Of course, the quality of the result always depends upon the knowledge of the Arabic scholar and the skill of the English poet. This method of translation is relatively new to academia, which has traditionally relied on the unassisted scholar of languages to provide translations of poetic texts. More recently, the necessity of collaboration has come to be appreciated. The impossible task of the poet must be to create a poem in a new language, with respect for the original, but in words and images that resonate in a culture that is far removed from the concrete truths, if not the spirit, in which the poem has its origins. The translations should be startling and seductive, natural-sounding, and fascinating. They must call up a poetic world of their own, in our case the mystic world of Rumi.
Let’s take, for example, a short poem of Rumi that we entitled “Glad Tidings!” Here Rumi complains about attacks on his mystic beliefs and practice, saying they are all based on love for his Master, Shams-e Tabrizi. The Arabic and the literal translation is as follows:
The carrier of glad tidings arrived, brought glad tidings with an announcement
He resurrected the heart on the eve with his arrival
He was a land that blossomed with its spring
He was a sun that rose
through her cheeks
O one who is blaming me for
my infatuation and immorality
Look at the fire of love and its fuel
But this is how the lines read when the literal word-for-word translation was shaped into a poem:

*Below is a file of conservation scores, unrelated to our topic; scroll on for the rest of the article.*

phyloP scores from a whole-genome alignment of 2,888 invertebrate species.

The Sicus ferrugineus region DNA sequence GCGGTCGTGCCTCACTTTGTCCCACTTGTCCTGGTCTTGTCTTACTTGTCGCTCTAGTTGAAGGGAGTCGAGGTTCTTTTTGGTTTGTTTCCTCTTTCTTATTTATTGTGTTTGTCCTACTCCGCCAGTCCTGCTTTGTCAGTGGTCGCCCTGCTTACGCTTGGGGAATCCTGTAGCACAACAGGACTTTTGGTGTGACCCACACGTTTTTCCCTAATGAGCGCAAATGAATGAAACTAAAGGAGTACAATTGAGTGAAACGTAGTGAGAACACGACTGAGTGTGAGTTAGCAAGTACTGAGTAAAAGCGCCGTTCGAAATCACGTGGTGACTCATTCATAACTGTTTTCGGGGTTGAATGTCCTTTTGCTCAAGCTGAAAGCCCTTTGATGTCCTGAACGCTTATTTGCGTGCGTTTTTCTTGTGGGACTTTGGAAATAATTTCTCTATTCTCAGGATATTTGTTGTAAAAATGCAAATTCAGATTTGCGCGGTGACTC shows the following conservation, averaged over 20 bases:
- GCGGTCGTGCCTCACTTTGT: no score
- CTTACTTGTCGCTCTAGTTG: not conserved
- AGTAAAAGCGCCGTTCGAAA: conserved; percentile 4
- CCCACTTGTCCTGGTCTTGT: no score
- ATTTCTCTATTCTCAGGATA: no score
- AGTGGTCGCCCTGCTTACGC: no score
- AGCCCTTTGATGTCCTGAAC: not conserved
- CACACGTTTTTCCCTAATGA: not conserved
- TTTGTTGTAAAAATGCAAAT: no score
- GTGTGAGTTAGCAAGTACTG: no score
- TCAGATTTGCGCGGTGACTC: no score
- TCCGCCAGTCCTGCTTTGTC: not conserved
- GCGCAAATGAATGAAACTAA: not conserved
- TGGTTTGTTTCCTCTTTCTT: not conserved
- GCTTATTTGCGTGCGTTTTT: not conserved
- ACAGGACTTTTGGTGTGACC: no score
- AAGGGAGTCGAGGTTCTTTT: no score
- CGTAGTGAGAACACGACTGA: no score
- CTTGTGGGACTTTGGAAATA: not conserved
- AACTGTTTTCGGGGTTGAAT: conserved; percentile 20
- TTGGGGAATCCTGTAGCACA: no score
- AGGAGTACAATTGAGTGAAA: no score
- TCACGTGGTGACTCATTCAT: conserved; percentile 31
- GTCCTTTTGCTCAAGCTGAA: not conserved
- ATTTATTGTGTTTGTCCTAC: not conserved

He came with Glad Tidings. He brought Good News!
He raised the dead! Revived my heart’s refuse.
He is Spring! The desert blooms. Renewal!
He’s the rising Sun! The face of God’s rule.
You hate me for my love and sinfulness?
See the flames of my love! He’s their fuel.
Poems must be approached and read as poems, not as works of philosophy, even in translation. Each poem invites us to enter a world that is unique and beyond time and space. We enter, as if it were, another dimension where time stands still; we forget where we are sitting; and we find ourselves transfixed by the beauty of Rumi’s mystical experiences, understood on no other terms but their own. The reader must judge.
In the first poem in our volume, “Let’s Be Pure.”2, Rumi writes—no, sings!—of his love and longing for his long-disappeared Master, Shams-e Tabrizi:
Let’s Be Pure
Come on! Come on! Come on, now! Let’s be pure.
Let’s end our flirtation with temptation,
let your glance cleanse us of degradation,
return to the pure wine we drank when we
sat in congregation, the cups passed ’round
and offered up with no hesitation,
pure, cool, shimmering nectar of salvation. . .
We drank in secret—some days in the street.
Our wine’s perfume was carried off so far
even the desert beasts yearned for its sweet.
But you’re the key that opens up the jars
of that red flow, when friends sit at your feet.
There, every priceless thing becomes a lie.
There, drunk on wine and drunk on you, I lie.
I love and drink, and when I hate I die.
My friends, forgive me! My Lord, hear my cry
I’m melting with desire and love’s duty
for my Master—Just look at his beauty!—
my refuge from death and calamity.
May God bless any land where Shams may be!
God gave Tabriz the best of his bounty.